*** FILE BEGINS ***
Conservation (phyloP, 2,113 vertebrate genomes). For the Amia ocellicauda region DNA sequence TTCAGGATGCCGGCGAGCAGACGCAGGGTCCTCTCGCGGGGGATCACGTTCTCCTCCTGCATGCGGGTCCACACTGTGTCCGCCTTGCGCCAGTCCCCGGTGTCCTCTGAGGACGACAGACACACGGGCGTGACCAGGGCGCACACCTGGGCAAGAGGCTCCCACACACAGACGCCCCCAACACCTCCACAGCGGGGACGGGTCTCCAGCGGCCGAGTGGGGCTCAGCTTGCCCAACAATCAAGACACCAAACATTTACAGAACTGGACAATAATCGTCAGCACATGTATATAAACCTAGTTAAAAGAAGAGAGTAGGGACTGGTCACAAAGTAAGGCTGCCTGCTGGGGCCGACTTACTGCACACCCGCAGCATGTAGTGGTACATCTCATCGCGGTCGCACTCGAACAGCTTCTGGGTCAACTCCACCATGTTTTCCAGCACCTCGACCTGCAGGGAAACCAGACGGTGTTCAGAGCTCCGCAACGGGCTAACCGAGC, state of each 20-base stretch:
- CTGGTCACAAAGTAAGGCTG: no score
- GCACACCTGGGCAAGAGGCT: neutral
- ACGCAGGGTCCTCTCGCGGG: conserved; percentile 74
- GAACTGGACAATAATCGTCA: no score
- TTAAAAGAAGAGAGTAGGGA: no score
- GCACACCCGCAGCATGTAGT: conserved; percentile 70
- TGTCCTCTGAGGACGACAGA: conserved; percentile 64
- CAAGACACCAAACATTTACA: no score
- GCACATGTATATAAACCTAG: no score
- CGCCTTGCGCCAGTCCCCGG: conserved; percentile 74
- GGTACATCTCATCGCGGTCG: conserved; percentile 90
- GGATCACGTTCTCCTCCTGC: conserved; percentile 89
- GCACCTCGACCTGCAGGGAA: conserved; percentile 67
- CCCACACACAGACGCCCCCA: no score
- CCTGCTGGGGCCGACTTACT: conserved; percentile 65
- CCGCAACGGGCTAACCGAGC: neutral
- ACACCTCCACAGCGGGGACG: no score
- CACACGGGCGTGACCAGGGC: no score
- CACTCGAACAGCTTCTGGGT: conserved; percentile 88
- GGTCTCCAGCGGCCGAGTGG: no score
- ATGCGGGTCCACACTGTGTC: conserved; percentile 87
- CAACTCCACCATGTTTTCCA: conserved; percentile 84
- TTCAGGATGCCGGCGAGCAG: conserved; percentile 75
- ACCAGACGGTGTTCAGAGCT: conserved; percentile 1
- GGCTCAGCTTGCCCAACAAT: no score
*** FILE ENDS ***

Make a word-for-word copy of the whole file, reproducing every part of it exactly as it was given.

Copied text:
Conservation (phyloP, 2,113 vertebrate genomes). For the Amia ocellicauda region DNA sequence TTCAGGATGCCGGCGAGCAGACGCAGGGTCCTCTCGCGGGGGATCACGTTCTCCTCCTGCATGCGGGTCCACACTGTGTCCGCCTTGCGCCAGTCCCCGGTGTCCTCTGAGGACGACAGACACACGGGCGTGACCAGGGCGCACACCTGGGCAAGAGGCTCCCACACACAGACGCCCCCAACACCTCCACAGCGGGGACGGGTCTCCAGCGGCCGAGTGGGGCTCAGCTTGCCCAACAATCAAGACACCAAACATTTACAGAACTGGACAATAATCGTCAGCACATGTATATAAACCTAGTTAAAAGAAGAGAGTAGGGACTGGTCACAAAGTAAGGCTGCCTGCTGGGGCCGACTTACTGCACACCCGCAGCATGTAGTGGTACATCTCATCGCGGTCGCACTCGAACAGCTTCTGGGTCAACTCCACCATGTTTTCCAGCACCTCGACCTGCAGGGAAACCAGACGGTGTTCAGAGCTCCGCAACGGGCTAACCGAGC, state of each 20-base stretch:
- CTGGTCACAAAGTAAGGCTG: no score
- GCACACCTGGGCAAGAGGCT: neutral
- ACGCAGGGTCCTCTCGCGGG: conserved; percentile 74
- GAACTGGACAATAATCGTCA: no score
- TTAAAAGAAGAGAGTAGGGA: no score
- GCACACCCGCAGCATGTAGT: conserved; percentile 70
- TGTCCTCTGAGGACGACAGA: conserved; percentile 64
- CAAGACACCAAACATTTACA: no score
- GCACATGTATATAAACCTAG: no score
- CGCCTTGCGCCAGTCCCCGG: conserved; percentile 74
- GGTACATCTCATCGCGGTCG: conserved; percentile 90
- GGATCACGTTCTCCTCCTGC: conserved; percentile 89
- GCACCTCGACCTGCAGGGAA: conserved; percentile 67
- CCCACACACAGACGCCCCCA: no score
- CCTGCTGGGGCCGACTTACT: conserved; percentile 65
- CCGCAACGGGCTAACCGAGC: neutral
- ACACCTCCACAGCGGGGACG: no score
- CACACGGGCGTGACCAGGGC: no score
- CACTCGAACAGCTTCTGGGT: conserved; percentile 88
- GGTCTCCAGCGGCCGAGTGG: no score
- ATGCGGGTCCACACTGTGTC: conserved; percentile 87
- CAACTCCACCATGTTTTCCA: conserved; percentile 84
- TTCAGGATGCCGGCGAGCAG: conserved; percentile 75
- ACCAGACGGTGTTCAGAGCT: conserved; percentile 1
- GGCTCAGCTTGCCCAACAAT: no score